48 Mark Rylance

Photo: Featureflash/Shutterstock
Photo: Featureflash/Shutterstock


Following his success in 2015 with the brilliant Farinelli and the King, Rylance returned to the West End stage in Nice Fish. The play saw him work once again with his director wife Claire van Kampen, who also helmed Farinelli. Rylance’s presence alone was enough to guarantee an audience – such is the appeal of this ever-popular performer, who won an Oscar in 2016 for his turn in Bridge of Spies and was also knighted in the New Year honours. Last year: 29

47 Tristan Baker


Baker, with Charlie Parsons, runs production company Runaway Entertainment, which is both a general manager and a producer of major shows. In 2016, the company had credits on shows including David Bowie musical Lazarus, Guys and Dolls, The Railway Children and In the Heights. The latter enjoyed runs in the King’s Cross Theatre, an impressive purpose-built venue in north London, run by Baker and his team. It is due to close in 2017, but Baker hopes to continue producing in pop-up spaces elsewhere. Last year: 63

46 Tim Minchin

Tim Minchin. Photo: Alex Maguire
Photo: Alex Maguire


Minchin’s Matilda burst into the West End five years ago, winning rave reviews and numerous accolades, including seven Olivier awards. Next year, he could well see that awards success replicated, thanks to Groundhog Day, which opened in 2016 at the Old Vic in London. The musical featured all of Minchin’s trademark wit and catchy music, turning a much loved film into a popular musical in its own right. New Entry

Interview with Tim Minchin

45 Fiona Allan

Fiona Allan. Photo: Pamela Raith
Photo: Pamela Raith

Birmingham Hippodrome

Allan is one of the busiest women in the industry right now. As if running Birmingham Hippodrome were not enough, she is also president of UK Theatre and chair of digital arts venture the Space. Since joining the Hippodrome in 2015, she has set about making her mark on the Birmingham venue, and stating her ambitions to turn it into a “Barbican of the Midlands”. She has also said that she wants to use her roles at both Birmingham Hippodrome and UK Theatre to improve diversity within the sector. New Entry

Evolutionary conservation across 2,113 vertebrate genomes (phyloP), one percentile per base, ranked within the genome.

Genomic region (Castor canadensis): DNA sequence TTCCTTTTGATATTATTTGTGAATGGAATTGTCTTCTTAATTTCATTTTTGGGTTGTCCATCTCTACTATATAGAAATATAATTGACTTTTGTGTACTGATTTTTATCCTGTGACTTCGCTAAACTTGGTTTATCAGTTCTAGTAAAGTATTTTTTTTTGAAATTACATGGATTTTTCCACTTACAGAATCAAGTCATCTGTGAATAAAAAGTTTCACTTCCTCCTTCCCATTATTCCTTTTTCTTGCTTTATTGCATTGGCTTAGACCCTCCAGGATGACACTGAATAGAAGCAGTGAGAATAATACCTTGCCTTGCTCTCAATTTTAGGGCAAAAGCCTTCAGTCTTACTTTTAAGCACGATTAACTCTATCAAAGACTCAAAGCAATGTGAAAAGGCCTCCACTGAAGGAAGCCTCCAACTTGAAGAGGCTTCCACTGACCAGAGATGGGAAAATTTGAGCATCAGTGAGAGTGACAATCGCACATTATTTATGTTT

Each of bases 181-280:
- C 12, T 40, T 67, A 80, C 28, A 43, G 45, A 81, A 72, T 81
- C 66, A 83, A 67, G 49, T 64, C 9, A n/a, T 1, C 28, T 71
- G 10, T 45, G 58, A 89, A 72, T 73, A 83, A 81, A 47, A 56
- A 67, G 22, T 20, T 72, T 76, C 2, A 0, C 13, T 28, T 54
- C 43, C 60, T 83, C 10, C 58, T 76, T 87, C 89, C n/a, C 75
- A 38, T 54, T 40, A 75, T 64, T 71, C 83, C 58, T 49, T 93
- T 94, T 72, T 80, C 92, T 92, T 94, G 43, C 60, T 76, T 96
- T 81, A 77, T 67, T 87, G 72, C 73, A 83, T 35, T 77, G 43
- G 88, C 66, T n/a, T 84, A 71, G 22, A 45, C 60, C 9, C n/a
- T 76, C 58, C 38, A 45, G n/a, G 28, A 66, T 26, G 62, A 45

Interview with Fiona Allan

44 Ian McKellen and Patrick Stewart

Ian McKellen and Patrick Stewart. Photo: Luke Fontana
Ian McKellen and Patrick Stewart. Photo: Luke Fontana


Few casting announcements generated as much excitement in 2016 as the news that McKellen and Stewart would be reunited on stage in Pinter’s No Man’s Land. They had previously appeared in Waiting for Godot in 2009. Together they created one of the must-see events of the year, garnering four and five-star reviews. The sold-out show was seen by more than 90,000 people. They also performed a remarkable double act at the London Evening Standard Theatre Awards. New Entry

Interview with Ian McKellen

43 Michael McCabe

Photo: Matt Crockett
Photo: Matt Crockett


Other producers may get green with envy looking at McCabe’s year – not least because Wicked, of which he is executive producer, marked its 10th anniversary in the West End. Audiences continue to flock to this juggernaut, with perennial favourite Rachel Tucker returning to play Elphaba. More than seven million people have now seen it in London alone. McCabe will now turn his attention to another musical – An American in Paris, which opens in London next year. Last year: 48

42 Julian Bird

Photo: Pamela Raith
Photo: Pamela Raith

Society of London Theatre

Bird, as chief executive of the Society of London Theatre and UK Theatre, oversees the Oliviers and the UK Theatre Awards. The Oliviers celebrated their 40th anniversary in 2016 and this year moves to the Royal Albert Hall. Meanwhile, Curtain Up, an exhibition celebrating 40 years of theatre on both sides of the Atlantic, opened in London and at New York’s Library for the Performing Arts in October. In November SOLT hosted TheatreCraft 2016, the West End’s biggest careers fair for young people interested in embarking on a non-performing career in theatre. Last year: 45